Saturday, January 29, 2005

In Which Our Heroine Takes on MassBike and in particular Tom Revay
(There was a Christmas in England, part the second, but it was depressing and the computer seems to have committed suicide (ok, the cat unplugged it) roughly two minutes before posting.)

It has been a harsh couple of days.

As many of you know, I used to volunteer and be a member of MassBike. And I left them. I left for a number of reasons. The biggest reasons were:
1) The stuff they were accomplishing wasn't very much.
2) What they were accomplishing mostly seemed to be happening outside of Massachusetts.
3) My volunteering efforts got left by the wayside, both by the staff members and the people who were supposed to be leading my volunteer efforts, and
4) a guy called Tom Revay.

Tom, and I've said it before, but not in print like this, is a certifiable, grade-A, class one jerk. When I first met him, my overwhelming reaction was "why is this guy so angry?" coupled with "really, shouldn't someone be coming by any minute to adjust his medication?" He's a computer guy, which is probably just as well - he doesn't have to have a lot of social interaction with people. Sadly, that shows.

Unfortunately, this week MassBike/Tom and I had cause to tangle again, which is a bit of a shame as I was hoping it was pretty much said and done. MassBike was holding a meeting to organize a Boston chapter. No biggie for me. I obviously wasn't going to go, and eh, it is a blip on the screen. But someone on a list I'm on asked for a sort of press thing whether or not people were going to go to this meeting and what they thought of the idea. My mistake was answering. I started typing and said that I wasn't going, and wasn't too impressed with MassBike. Sadly, Tom was the first person to reply. Thankfully though he gave a list of what he considered to be MassBike's accomplishments. Since he's their VP, he was speaking for the organization. He obviously didn't recognize my name, but in trying to throw him a bone, I cited back to a circumstance where I'd met someone at another event. I honestly couldn't remember if it was Tom or the old MassBike pres Tim, since I've met them both a number of times. Tim's an ok dude, Tom you've already heard me rant about. Either way, I figured a bit of the old physical description would certainly trigger a few memories for him. Let's face it. I've got that special physique. To meet me is to know you've done it.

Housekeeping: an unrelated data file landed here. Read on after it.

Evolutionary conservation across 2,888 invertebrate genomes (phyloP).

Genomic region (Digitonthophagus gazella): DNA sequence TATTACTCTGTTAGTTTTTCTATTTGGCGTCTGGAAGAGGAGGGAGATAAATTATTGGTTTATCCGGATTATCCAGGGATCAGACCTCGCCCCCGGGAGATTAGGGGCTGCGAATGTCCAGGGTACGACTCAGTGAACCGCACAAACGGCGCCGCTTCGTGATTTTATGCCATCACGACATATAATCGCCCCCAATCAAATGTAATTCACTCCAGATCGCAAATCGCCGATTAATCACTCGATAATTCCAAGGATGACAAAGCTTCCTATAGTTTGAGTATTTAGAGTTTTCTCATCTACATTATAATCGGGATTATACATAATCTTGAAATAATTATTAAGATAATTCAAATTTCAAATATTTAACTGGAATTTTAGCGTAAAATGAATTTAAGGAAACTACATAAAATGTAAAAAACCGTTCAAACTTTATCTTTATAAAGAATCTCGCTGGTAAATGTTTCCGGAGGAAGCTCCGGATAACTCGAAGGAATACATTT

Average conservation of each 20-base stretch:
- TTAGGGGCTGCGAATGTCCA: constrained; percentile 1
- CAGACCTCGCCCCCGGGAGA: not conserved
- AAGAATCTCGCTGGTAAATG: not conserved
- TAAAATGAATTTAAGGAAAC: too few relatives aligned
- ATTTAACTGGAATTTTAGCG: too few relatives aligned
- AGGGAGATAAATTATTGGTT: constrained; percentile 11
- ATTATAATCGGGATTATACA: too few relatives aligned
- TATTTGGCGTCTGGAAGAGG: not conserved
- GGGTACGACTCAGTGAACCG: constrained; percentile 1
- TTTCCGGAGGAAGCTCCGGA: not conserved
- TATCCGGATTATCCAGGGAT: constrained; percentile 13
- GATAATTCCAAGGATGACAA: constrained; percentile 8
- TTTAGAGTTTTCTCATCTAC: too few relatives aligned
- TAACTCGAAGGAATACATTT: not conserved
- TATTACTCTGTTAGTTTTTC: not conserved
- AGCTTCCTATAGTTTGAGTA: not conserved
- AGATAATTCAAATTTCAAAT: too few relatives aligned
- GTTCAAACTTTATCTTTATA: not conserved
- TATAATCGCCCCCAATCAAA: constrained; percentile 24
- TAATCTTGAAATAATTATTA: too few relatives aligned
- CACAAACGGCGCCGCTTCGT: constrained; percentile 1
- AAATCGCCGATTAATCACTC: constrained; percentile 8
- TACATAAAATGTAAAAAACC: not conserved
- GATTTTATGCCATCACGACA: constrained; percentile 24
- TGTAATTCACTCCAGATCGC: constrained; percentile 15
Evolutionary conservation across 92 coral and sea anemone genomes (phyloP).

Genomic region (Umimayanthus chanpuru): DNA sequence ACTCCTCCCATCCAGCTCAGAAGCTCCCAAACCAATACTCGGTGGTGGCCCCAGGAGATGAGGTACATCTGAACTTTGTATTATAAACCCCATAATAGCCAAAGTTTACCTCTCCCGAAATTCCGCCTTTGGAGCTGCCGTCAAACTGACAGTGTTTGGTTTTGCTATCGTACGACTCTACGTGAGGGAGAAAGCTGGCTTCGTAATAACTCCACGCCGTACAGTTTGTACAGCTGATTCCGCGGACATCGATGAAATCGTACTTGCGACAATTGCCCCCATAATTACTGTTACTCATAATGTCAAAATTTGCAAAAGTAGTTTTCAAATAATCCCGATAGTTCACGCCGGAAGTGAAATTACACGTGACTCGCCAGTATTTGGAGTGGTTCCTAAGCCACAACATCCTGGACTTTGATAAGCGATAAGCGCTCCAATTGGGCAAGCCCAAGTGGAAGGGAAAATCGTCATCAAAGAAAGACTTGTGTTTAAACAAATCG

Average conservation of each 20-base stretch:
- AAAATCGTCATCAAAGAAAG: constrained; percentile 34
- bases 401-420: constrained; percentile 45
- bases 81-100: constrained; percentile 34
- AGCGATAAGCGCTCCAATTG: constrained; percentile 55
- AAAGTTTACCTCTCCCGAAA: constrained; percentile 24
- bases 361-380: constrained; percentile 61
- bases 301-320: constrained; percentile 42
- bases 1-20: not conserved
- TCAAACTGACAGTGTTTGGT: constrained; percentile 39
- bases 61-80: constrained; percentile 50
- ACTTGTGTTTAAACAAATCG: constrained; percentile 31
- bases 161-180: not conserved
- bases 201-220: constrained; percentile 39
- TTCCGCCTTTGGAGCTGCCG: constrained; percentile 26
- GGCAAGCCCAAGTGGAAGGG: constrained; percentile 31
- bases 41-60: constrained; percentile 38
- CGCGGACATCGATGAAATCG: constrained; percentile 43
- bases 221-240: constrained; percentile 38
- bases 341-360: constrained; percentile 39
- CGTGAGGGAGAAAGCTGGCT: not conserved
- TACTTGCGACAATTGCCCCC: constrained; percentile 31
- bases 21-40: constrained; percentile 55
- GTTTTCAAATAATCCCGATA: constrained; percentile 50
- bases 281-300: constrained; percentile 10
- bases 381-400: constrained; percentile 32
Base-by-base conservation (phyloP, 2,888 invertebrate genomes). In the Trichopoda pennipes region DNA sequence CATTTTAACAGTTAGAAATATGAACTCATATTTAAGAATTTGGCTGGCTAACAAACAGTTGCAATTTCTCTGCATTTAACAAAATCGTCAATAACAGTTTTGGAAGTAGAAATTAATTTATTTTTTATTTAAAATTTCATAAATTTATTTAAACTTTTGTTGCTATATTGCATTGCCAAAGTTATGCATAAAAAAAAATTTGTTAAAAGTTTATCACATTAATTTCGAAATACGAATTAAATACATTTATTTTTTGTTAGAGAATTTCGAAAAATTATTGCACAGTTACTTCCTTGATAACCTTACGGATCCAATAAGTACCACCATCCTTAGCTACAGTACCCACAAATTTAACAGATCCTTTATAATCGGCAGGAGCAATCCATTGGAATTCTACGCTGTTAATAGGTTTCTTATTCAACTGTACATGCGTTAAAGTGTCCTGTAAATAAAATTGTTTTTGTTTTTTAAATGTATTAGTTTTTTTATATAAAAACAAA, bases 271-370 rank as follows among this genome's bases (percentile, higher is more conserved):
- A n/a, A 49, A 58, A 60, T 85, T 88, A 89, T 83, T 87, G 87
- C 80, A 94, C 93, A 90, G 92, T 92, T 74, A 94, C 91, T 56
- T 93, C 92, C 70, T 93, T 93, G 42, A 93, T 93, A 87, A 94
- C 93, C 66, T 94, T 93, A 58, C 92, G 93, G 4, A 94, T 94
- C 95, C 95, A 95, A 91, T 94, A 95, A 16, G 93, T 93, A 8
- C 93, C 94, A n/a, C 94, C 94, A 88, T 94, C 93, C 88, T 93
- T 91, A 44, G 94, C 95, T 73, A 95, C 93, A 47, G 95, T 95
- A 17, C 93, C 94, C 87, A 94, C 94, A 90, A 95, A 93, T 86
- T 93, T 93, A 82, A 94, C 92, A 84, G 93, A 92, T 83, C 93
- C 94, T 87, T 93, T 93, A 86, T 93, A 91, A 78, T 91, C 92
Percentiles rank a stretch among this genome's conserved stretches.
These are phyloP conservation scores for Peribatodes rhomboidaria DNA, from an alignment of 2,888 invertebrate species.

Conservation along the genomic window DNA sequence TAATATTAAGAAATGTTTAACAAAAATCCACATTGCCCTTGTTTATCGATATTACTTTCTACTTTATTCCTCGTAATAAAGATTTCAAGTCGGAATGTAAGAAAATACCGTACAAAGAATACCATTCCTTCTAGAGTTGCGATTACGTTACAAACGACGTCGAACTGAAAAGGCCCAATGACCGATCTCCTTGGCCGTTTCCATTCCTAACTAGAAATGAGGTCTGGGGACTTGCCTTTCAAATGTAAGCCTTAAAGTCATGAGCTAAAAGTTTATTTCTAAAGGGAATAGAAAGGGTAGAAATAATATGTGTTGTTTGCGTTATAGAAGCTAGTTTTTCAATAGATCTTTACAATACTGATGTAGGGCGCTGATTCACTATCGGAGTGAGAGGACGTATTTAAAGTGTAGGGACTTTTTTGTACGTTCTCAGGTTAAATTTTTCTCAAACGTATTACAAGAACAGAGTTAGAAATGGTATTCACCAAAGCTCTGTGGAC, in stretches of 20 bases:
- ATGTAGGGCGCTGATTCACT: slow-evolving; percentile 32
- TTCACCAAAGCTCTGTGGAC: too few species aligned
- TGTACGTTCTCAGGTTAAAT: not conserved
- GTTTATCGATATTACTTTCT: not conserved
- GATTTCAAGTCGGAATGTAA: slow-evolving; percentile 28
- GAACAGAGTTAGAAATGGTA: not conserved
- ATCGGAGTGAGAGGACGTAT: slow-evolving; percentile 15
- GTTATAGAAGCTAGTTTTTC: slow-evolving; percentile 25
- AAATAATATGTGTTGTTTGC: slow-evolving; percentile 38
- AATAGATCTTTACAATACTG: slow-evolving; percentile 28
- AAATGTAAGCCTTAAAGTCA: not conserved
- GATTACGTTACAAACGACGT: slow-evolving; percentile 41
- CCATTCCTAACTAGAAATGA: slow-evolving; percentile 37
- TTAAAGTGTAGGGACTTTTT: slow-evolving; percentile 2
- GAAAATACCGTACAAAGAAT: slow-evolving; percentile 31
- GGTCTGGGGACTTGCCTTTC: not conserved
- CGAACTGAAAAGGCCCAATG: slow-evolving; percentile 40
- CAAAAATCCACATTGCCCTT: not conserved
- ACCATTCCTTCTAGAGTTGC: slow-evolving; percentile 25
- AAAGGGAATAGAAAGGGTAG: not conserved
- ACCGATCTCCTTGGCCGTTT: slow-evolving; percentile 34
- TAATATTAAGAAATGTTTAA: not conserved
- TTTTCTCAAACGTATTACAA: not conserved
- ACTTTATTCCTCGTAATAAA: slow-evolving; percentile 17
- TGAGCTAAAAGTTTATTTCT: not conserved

It didn't trigger anything. I guess he's that much of a jerk to everyone.

He certainly kept right on being that much of a jerk to me on line. I would respond to points, he would start spewing reactionary vitriol. I would say, for example, that it was a waste of MassBike money to send people to DC to lobby the Mass Congressional delegation, and he would say that since he thought the Exec Director was nice and not paid enough it was the least they could do. These are not arguments that were exactly winning me over. He did invite me back to the organization once, but I missed it until he had to point it out again. Of course, I missed it because he also called me a troll, ranted on and on about how I should have read the newsletters for MassBike even though I didn't belong any more, and generally acted like the Tom I had encountered previously. And this guy is their VP? He's their elected public representative? This is not an organization that I want to belong to, and certainly not re-join.